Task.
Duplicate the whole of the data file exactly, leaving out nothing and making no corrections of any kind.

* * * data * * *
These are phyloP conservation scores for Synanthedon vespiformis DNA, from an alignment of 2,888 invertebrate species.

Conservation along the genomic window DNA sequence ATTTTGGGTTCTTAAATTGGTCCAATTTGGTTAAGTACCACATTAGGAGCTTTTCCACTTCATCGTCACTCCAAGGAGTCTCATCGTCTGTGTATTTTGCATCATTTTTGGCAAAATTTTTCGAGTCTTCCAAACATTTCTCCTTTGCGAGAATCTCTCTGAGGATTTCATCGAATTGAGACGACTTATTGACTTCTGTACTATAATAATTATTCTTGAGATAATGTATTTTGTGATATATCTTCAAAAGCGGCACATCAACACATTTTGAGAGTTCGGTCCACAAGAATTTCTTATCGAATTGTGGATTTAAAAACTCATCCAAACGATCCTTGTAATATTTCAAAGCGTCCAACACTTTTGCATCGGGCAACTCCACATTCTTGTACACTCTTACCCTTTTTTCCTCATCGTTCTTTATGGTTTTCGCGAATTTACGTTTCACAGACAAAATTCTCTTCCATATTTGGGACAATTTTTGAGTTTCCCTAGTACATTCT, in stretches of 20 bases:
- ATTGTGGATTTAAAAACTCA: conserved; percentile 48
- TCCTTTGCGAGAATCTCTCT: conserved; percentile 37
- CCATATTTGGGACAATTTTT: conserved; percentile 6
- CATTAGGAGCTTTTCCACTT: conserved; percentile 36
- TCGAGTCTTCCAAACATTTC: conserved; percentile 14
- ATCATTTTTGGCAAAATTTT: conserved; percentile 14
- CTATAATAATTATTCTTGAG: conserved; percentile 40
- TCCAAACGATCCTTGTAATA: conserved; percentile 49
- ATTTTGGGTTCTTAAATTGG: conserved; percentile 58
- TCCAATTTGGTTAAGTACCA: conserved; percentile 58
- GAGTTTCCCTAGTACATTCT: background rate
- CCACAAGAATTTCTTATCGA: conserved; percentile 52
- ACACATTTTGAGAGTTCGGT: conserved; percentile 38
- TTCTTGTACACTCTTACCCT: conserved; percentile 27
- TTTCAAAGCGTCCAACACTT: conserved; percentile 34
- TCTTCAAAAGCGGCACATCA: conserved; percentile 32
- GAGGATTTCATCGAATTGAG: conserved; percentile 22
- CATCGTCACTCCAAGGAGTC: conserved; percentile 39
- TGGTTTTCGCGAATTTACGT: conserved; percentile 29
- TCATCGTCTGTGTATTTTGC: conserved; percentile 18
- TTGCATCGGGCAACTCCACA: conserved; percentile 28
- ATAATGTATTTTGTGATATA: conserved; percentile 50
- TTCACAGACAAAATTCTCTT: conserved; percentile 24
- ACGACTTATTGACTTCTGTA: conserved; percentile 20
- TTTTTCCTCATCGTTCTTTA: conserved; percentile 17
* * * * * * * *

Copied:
These are phyloP conservation scores for Synanthedon vespiformis DNA, from an alignment of 2,888 invertebrate species.

Conservation along the genomic window DNA sequence ATTTTGGGTTCTTAAATTGGTCCAATTTGGTTAAGTACCACATTAGGAGCTTTTCCACTTCATCGTCACTCCAAGGAGTCTCATCGTCTGTGTATTTTGCATCATTTTTGGCAAAATTTTTCGAGTCTTCCAAACATTTCTCCTTTGCGAGAATCTCTCTGAGGATTTCATCGAATTGAGACGACTTATTGACTTCTGTACTATAATAATTATTCTTGAGATAATGTATTTTGTGATATATCTTCAAAAGCGGCACATCAACACATTTTGAGAGTTCGGTCCACAAGAATTTCTTATCGAATTGTGGATTTAAAAACTCATCCAAACGATCCTTGTAATATTTCAAAGCGTCCAACACTTTTGCATCGGGCAACTCCACATTCTTGTACACTCTTACCCTTTTTTCCTCATCGTTCTTTATGGTTTTCGCGAATTTACGTTTCACAGACAAAATTCTCTTCCATATTTGGGACAATTTTTGAGTTTCCCTAGTACATTCT, in stretches of 20 bases:
- ATTGTGGATTTAAAAACTCA: conserved; percentile 48
- TCCTTTGCGAGAATCTCTCT: conserved; percentile 37
- CCATATTTGGGACAATTTTT: conserved; percentile 6
- CATTAGGAGCTTTTCCACTT: conserved; percentile 36
- TCGAGTCTTCCAAACATTTC: conserved; percentile 14
- ATCATTTTTGGCAAAATTTT: conserved; percentile 14
- CTATAATAATTATTCTTGAG: conserved; percentile 40
- TCCAAACGATCCTTGTAATA: conserved; percentile 49
- ATTTTGGGTTCTTAAATTGG: conserved; percentile 58
- TCCAATTTGGTTAAGTACCA: conserved; percentile 58
- GAGTTTCCCTAGTACATTCT: background rate
- CCACAAGAATTTCTTATCGA: conserved; percentile 52
- ACACATTTTGAGAGTTCGGT: conserved; percentile 38
- TTCTTGTACACTCTTACCCT: conserved; percentile 27
- TTTCAAAGCGTCCAACACTT: conserved; percentile 34
- TCTTCAAAAGCGGCACATCA: conserved; percentile 32
- GAGGATTTCATCGAATTGAG: conserved; percentile 22
- CATCGTCACTCCAAGGAGTC: conserved; percentile 39
- TGGTTTTCGCGAATTTACGT: conserved; percentile 29
- TCATCGTCTGTGTATTTTGC: conserved; percentile 18
- TTGCATCGGGCAACTCCACA: conserved; percentile 28
- ATAATGTATTTTGTGATATA: conserved; percentile 50
- TTCACAGACAAAATTCTCTT: conserved; percentile 24
- ACGACTTATTGACTTCTGTA: conserved; percentile 20
- TTTTTCCTCATCGTTCTTTA: conserved; percentile 17